Legal Writing at the Sandra Day O’Connor College of Law is an integral part of the curriculum. The curriculum lays the foundation for additional writing experiences including journals and clerkships, and a number of Arizona State’s students have won national writing awards. Significant attributes include: a consistent top 10 rank by U.S. News and World Report; full-time faculty with more than 65 years of combined teaching experience; first-semester sections limited to 20 or fewer students to permit in-depth instruction and ample individualized feedback; and course offerings that include required first-year courses and diverse elective courses.
The first-year curriculum includes two foundational courses: Legal Method and Writing and Legal Advocacy. In these two courses, students learn and master the following skills: rule synthesis; issue identification; analogical reasoning; organizational paradigms that express legal reasoning; legal writing style; citation format; objective and persuasive legal writing; legal research; and oral presentation.
Furthermore, the research and writing curriculum at the Sandra Day O’Connor College of Law is designed to ensure practice-ready students as they begin externships, summer jobs, and their careers as lawyers. Offerings include the following upper-level courses:
Our graduates have a solid foundation in legal research and writing because they understand the requirements of successful communication in practice.
Several ASU faculty presented at the Association of Legal Writing Directors 2015 Biennial Conference. Professors Judy Stinson and Tamara Herrera presented "Creative Ways to Integrate LRW into the Evolving Law School Curriculum." Professor Andrew Carter presented "The Economics of Legal Writing: Does Main Street Pay for Elegance?" Professors Susan Chesler and Amy Langenfeld presented "The 1L On-Ramp: Orientation Sessions and Legal Writing Faculty." The University of Memphis Cecil C. Humphreys School of Law hosted approximately 160 legal writing directors and faculty for the conference from June 3-5, 2015.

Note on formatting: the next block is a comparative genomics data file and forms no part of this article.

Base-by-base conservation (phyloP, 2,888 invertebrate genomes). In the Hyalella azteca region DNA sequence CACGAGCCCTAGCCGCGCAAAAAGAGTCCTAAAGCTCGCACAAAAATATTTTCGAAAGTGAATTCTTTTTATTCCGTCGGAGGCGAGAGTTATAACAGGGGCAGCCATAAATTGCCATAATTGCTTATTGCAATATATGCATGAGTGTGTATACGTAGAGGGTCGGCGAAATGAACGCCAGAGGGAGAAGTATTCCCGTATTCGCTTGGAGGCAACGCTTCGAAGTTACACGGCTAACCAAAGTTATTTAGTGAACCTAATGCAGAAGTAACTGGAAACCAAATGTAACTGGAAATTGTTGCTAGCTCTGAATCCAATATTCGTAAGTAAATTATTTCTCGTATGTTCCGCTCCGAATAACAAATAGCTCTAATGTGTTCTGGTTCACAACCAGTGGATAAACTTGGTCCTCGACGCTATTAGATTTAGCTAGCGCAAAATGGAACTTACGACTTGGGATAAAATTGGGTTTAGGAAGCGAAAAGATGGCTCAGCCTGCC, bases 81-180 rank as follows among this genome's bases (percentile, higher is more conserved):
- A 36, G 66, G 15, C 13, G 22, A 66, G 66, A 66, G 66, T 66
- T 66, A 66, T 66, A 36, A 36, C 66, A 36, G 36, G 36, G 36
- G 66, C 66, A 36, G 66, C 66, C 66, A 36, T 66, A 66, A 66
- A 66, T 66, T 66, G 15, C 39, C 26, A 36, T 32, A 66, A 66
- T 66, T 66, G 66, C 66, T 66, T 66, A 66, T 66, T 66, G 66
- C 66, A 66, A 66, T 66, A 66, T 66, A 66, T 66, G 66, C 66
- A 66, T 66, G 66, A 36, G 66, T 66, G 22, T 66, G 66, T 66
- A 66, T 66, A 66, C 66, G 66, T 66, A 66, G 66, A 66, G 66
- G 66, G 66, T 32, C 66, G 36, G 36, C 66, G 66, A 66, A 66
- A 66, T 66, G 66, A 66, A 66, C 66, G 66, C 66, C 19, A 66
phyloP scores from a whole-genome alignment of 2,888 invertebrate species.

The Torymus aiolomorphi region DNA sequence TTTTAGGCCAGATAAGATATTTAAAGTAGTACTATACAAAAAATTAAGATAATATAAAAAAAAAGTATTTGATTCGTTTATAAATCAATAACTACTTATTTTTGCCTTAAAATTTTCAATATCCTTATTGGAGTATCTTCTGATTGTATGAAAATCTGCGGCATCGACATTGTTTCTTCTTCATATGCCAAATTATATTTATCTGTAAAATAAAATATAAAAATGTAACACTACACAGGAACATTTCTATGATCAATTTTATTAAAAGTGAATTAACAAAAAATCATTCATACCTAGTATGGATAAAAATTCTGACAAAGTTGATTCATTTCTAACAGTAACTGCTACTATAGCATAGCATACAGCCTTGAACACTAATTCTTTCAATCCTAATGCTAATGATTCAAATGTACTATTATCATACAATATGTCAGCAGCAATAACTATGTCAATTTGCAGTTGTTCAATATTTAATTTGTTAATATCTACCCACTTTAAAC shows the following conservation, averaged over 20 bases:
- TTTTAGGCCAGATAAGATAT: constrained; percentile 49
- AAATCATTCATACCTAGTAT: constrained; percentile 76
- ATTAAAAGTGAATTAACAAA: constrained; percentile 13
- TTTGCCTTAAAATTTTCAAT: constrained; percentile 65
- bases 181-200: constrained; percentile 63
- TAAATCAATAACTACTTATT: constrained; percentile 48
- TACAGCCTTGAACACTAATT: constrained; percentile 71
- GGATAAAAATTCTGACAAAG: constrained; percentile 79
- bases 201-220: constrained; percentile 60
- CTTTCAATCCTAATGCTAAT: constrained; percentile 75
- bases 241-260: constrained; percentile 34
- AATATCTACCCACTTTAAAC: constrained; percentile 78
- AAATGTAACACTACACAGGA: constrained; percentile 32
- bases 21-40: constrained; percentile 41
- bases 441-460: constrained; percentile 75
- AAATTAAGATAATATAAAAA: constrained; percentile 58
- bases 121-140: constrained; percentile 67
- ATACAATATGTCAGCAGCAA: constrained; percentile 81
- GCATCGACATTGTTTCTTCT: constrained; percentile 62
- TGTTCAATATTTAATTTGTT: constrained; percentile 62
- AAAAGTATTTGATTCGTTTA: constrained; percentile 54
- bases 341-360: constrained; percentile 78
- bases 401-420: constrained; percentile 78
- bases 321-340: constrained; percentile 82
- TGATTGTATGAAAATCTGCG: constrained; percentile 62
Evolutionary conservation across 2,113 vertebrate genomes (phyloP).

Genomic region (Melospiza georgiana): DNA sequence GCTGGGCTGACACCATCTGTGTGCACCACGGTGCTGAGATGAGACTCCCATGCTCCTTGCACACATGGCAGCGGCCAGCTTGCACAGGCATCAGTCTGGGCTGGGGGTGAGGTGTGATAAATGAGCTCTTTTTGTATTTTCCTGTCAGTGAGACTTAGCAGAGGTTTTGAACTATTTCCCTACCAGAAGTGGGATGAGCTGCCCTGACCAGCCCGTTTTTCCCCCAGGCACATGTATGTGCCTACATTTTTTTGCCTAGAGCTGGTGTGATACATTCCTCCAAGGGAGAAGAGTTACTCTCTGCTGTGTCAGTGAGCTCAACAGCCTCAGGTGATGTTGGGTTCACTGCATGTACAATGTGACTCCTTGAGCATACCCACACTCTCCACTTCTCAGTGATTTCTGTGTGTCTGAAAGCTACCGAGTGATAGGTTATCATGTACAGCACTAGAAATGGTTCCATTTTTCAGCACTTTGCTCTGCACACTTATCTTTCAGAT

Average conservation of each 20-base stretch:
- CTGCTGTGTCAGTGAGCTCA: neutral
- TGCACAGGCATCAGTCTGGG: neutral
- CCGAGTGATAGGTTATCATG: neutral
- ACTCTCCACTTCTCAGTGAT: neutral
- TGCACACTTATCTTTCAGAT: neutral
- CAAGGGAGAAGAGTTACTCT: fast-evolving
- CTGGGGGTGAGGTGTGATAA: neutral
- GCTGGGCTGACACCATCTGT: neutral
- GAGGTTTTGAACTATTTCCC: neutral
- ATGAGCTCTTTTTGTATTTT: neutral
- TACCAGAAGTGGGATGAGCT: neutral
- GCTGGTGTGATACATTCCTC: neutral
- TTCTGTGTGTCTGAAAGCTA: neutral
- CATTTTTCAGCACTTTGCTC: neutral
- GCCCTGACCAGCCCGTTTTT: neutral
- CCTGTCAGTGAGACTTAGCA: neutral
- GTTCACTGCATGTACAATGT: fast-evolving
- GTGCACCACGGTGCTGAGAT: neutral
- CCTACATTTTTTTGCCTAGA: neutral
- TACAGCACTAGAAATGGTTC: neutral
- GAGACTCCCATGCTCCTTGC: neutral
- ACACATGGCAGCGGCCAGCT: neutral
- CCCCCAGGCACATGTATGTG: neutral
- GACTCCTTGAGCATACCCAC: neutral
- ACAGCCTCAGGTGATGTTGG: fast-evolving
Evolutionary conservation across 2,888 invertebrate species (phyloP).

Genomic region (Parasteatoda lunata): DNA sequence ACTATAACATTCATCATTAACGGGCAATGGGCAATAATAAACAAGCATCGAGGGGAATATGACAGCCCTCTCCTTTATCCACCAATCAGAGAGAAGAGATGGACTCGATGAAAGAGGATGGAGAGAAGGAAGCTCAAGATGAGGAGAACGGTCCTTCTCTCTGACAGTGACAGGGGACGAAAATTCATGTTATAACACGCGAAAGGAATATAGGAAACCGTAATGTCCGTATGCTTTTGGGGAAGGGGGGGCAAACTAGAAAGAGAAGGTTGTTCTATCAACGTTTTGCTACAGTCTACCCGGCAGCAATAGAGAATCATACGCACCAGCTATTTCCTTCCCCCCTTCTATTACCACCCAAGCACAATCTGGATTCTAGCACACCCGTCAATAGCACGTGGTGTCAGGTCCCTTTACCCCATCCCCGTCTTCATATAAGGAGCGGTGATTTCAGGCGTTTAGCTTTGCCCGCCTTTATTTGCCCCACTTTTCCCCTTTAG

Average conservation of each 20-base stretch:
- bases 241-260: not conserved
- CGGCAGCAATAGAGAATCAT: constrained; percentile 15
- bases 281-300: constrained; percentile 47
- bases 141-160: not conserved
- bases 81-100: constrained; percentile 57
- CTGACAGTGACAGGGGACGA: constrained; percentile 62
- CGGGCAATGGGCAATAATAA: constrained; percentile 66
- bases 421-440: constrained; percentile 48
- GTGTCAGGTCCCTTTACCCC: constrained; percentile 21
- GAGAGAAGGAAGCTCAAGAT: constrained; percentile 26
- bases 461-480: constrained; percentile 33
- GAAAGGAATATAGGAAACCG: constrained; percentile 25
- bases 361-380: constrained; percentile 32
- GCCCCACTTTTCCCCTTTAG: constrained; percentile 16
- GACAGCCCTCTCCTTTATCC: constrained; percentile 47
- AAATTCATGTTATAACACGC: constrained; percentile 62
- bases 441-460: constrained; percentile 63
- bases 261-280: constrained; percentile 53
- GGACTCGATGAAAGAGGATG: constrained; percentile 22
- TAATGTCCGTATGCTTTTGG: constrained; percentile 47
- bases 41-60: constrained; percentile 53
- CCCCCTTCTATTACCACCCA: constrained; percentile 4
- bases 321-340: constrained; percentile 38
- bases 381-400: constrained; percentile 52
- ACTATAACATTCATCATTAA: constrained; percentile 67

Tamara Herrera received the Rocky Mountain Award, which recognizes "contributions beyond measure" to legal writing in the Rocky Mountain area. The award was presented at the Fifteenth Annual Rocky Mountain Legal Writing Conference, hosted by the University of New Mexico School of Law, on March 6 & 7, 2015. Professor Herrera is the fifth recipient of the award.
Professors Charles Calleros, Andrew Carter, Sue Chesler, Tamara Herrera, Kim Holst, Amy Langenfeld, and Judy Stinson attended the Fifteenth Annual Rocky Mountain Legal Writing Conference, hosted by the University of New Mexico School of Law on March 6 & 7, 2015. Professor Carter presented "The Value of Elegance: First Steps Toward an Economic Analysis." Professors Chesler and Stinson presented "Team up for Collaborative Teaching." Professor Holst presented "Framing Films and Facts." Professor Langenfeld presented "'Never Deprive Another Student of a Learning Opportunity': Images of the Law Class in TV and Movies from The Paper Chase to How to Get Away with Murder." Professor Carter also served as Co-Chair of the conference's Program Committee.
Tamara Herrera was recently elected to the Association of Legal Writing Directors Board.
Kimberly Holst was recently elected to the Legal Writing Institute Board. She also published two articles: Developing a Scholarly Agenda--One Safe Picture, One Art Picture, The Learning Curve: AALS Section on Teaching Methods 2 (Winter 2014) and Clickers in the Classroom, AALS Section on Teaching Methods Newsletter 12 (Spring 2014).
Amy Langenfeld published Capitol Drafting: Legal Drafting Manuals in the Legal Writing Classroom, 22 Perspectives: Teaching Legal Research & Writing 141 (2014).
Chad Noreuil presented at the March 2014 Rocky Mountain Legal Writing Conference held at the William S. Boyd School of Law, Las Vegas: "Teaching Persuasive Writing Outside the Box: Anna Nicole Smith, the greatest human ever!"